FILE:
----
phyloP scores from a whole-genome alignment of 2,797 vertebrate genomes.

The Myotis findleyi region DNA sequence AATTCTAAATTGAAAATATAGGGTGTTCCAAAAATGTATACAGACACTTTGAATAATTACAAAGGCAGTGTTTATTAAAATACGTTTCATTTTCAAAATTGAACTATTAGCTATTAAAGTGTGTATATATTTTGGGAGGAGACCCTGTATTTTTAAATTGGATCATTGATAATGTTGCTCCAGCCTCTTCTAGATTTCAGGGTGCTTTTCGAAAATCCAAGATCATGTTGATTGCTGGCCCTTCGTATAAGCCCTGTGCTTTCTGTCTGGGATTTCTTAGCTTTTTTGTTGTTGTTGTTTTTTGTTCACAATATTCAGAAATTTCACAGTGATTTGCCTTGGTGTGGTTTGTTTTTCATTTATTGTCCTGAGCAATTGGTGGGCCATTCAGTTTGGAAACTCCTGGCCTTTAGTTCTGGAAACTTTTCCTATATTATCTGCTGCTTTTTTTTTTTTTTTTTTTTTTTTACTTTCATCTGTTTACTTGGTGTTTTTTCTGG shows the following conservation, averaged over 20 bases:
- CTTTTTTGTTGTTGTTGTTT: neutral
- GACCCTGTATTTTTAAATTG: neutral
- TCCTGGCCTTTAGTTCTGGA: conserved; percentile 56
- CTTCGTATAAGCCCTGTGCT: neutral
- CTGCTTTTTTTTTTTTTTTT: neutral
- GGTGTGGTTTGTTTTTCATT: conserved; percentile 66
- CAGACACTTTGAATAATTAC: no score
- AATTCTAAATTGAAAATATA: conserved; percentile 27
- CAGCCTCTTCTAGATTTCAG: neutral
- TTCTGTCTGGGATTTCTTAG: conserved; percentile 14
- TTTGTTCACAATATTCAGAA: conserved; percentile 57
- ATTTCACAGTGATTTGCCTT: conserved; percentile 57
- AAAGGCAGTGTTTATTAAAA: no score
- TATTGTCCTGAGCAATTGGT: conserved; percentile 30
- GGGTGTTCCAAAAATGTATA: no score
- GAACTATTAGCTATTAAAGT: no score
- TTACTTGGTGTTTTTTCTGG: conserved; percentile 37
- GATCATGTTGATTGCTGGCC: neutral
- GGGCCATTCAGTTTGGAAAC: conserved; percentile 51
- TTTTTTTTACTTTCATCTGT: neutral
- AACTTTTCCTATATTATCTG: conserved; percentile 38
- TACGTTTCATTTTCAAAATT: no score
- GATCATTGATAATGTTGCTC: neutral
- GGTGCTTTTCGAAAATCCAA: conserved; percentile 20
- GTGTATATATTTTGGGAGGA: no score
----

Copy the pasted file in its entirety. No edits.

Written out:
phyloP scores from a whole-genome alignment of 2,797 vertebrate genomes.

The Myotis findleyi region DNA sequence AATTCTAAATTGAAAATATAGGGTGTTCCAAAAATGTATACAGACACTTTGAATAATTACAAAGGCAGTGTTTATTAAAATACGTTTCATTTTCAAAATTGAACTATTAGCTATTAAAGTGTGTATATATTTTGGGAGGAGACCCTGTATTTTTAAATTGGATCATTGATAATGTTGCTCCAGCCTCTTCTAGATTTCAGGGTGCTTTTCGAAAATCCAAGATCATGTTGATTGCTGGCCCTTCGTATAAGCCCTGTGCTTTCTGTCTGGGATTTCTTAGCTTTTTTGTTGTTGTTGTTTTTTGTTCACAATATTCAGAAATTTCACAGTGATTTGCCTTGGTGTGGTTTGTTTTTCATTTATTGTCCTGAGCAATTGGTGGGCCATTCAGTTTGGAAACTCCTGGCCTTTAGTTCTGGAAACTTTTCCTATATTATCTGCTGCTTTTTTTTTTTTTTTTTTTTTTTTACTTTCATCTGTTTACTTGGTGTTTTTTCTGG shows the following conservation, averaged over 20 bases:
- CTTTTTTGTTGTTGTTGTTT: neutral
- GACCCTGTATTTTTAAATTG: neutral
- TCCTGGCCTTTAGTTCTGGA: conserved; percentile 56
- CTTCGTATAAGCCCTGTGCT: neutral
- CTGCTTTTTTTTTTTTTTTT: neutral
- GGTGTGGTTTGTTTTTCATT: conserved; percentile 66
- CAGACACTTTGAATAATTAC: no score
- AATTCTAAATTGAAAATATA: conserved; percentile 27
- CAGCCTCTTCTAGATTTCAG: neutral
- TTCTGTCTGGGATTTCTTAG: conserved; percentile 14
- TTTGTTCACAATATTCAGAA: conserved; percentile 57
- ATTTCACAGTGATTTGCCTT: conserved; percentile 57
- AAAGGCAGTGTTTATTAAAA: no score
- TATTGTCCTGAGCAATTGGT: conserved; percentile 30
- GGGTGTTCCAAAAATGTATA: no score
- GAACTATTAGCTATTAAAGT: no score
- TTACTTGGTGTTTTTTCTGG: conserved; percentile 37
- GATCATGTTGATTGCTGGCC: neutral
- GGGCCATTCAGTTTGGAAAC: conserved; percentile 51
- TTTTTTTTACTTTCATCTGT: neutral
- AACTTTTCCTATATTATCTG: conserved; percentile 38
- TACGTTTCATTTTCAAAATT: no score
- GATCATTGATAATGTTGCTC: neutral
- GGTGCTTTTCGAAAATCCAA: conserved; percentile 20
- GTGTATATATTTTGGGAGGA: no score